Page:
Chris Simcox, the controversial co-founder of the Minuteman Civil Defense Corps who is in prison for child sex crimes, missed his chance to challenge constitutional and due process issues in his case by failing to bring up the issues in his initial appeal back in 2016, the Arizona Court of Appeals ruled Friday.
Simcox, 59, was convicted in June 2016 by a jury in Maricopa County Superior Court of two acts of child molestation which occurred in April 2012. He was also convicted of furnishing obscene material to the same minor, a five-year-old girl.
Court records show Simcox represented himself at trial with the assistance of an advisory attorney. However, he did not have advisory counsel during the sentencing phase of his case which ended in a 19.5-year prison term that is ineligible for early release.
A court-appointed attorney filed Simcox’s initial appeal shortly after sentencing. The appeal raised only one issue: whether the trial judge erred by allowing the jury to hear evidence of other acts of child sexual abuse for which Simcox was not charged.
The court of appeals upheld the convictions and sentence, noting in its October 2017 decision that Simcox, as his own attorney at trial, failed to object during the other acts testimony. The appellate court also found that even though the trial judge made a procedural error related to the other acts issue, Simcox failed to show his defense was prejudiced by the error.
Simcox then filed a petition for post-conviction relief with the trial judge claiming he was denied due process because of his lack of legal counsel during the sentencing phase. And he alleged he was prejudiced by not having a chance to review the presentence report prepared for the judge.
The trial judge granted Simcox a hearing on the matter but ended up dismissing the post-conviction relief effort in August 2019. Simcox then represented himself once again, this time in a petition for review to the Arizona Court of Appeals.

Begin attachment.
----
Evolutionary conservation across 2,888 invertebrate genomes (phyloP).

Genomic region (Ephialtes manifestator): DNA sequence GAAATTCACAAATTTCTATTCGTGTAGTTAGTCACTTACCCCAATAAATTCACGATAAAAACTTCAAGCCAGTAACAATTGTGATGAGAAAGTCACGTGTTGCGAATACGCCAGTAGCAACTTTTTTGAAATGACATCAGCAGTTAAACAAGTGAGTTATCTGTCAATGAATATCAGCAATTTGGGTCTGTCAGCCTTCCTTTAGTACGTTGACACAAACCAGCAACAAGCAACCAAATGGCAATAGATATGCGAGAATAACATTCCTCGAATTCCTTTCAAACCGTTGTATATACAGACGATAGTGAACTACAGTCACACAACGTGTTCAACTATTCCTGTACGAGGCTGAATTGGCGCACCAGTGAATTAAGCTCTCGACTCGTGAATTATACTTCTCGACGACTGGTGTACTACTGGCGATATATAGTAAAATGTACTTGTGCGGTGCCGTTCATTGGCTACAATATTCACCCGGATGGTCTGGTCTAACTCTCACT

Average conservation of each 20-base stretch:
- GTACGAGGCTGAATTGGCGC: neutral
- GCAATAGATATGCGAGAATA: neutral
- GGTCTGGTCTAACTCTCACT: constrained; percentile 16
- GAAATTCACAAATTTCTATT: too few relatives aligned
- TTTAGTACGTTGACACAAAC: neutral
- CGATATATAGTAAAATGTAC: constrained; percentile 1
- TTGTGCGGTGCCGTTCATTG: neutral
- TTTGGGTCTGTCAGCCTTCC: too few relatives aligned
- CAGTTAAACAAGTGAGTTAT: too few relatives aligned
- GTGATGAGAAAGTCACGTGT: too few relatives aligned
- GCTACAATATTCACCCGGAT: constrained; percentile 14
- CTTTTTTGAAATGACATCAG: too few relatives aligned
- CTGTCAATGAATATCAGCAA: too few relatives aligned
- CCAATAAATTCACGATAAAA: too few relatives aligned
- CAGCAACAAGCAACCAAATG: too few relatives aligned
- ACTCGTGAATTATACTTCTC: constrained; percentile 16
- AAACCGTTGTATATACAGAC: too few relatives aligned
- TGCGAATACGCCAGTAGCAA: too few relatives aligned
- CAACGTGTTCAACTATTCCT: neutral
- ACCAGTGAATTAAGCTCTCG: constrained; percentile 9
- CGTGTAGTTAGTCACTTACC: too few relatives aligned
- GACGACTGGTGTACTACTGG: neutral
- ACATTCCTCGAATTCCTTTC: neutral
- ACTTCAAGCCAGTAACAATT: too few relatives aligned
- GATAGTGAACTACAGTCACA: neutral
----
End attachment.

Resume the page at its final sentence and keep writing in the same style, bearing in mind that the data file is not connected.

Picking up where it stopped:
But in a 3-0 decision released Sept. 25, the appellate judges found no basis for such an action. More importantly, the court of appeals’ decision notes Simcox’s constitutional and due process claims related to sentencing needed to have been addressed in his appeal back in 2016.
“As such, they are precluded due to Simcox’s failure to raise them on appeal,” the ruling states. “The [trial] court therefore did not abuse its discretion in dismissing the petition.”
The court of appeals’ decision takes effect Oct. 26 unless Simcox asks the Arizona Supreme Court to review the due process issues.
Court record show Simcox’s early work history included more than a decade as an elementary schoolteacher. In the early 2000s, he became an outspoken critic of law enforcement agencies and politicians for what he called the “intentional disregard” of illegal immigration and drug trafficking across the U.S. / Mexico border, particularly in Arizona.
Simcox used his position as publisher of the Tombstone Tumbleweed newspaper to promote his opinions, and was involved in the Civil Homeland Defense group as well as the Minuteman Project. However, it was his work with the Minuteman Civil Defense Corps (MCDC) which garnered him national media attention.
By early 2009, Simcox announced he was stepping down from MCDC to run against Senator John McCain. He bowed out before officially kicking off his campaign, around the same time a domestic violence allegation was made by his then-wife.
By that time Simcox appears to have run afoul with several anti-immigration and border security groups. One issue of debate was his unwillingness to divulge how he spent tens of thousands of dollars in donations over the years.
The molestation charges filed in June 2013 marked Simcox’s full fall from public favor. He is now expected to remain in custody of the Arizona Department of Corrections until August 2032.
Upon his release Simcox must serve a period of probation and register as a sex offender in whatever county he resides.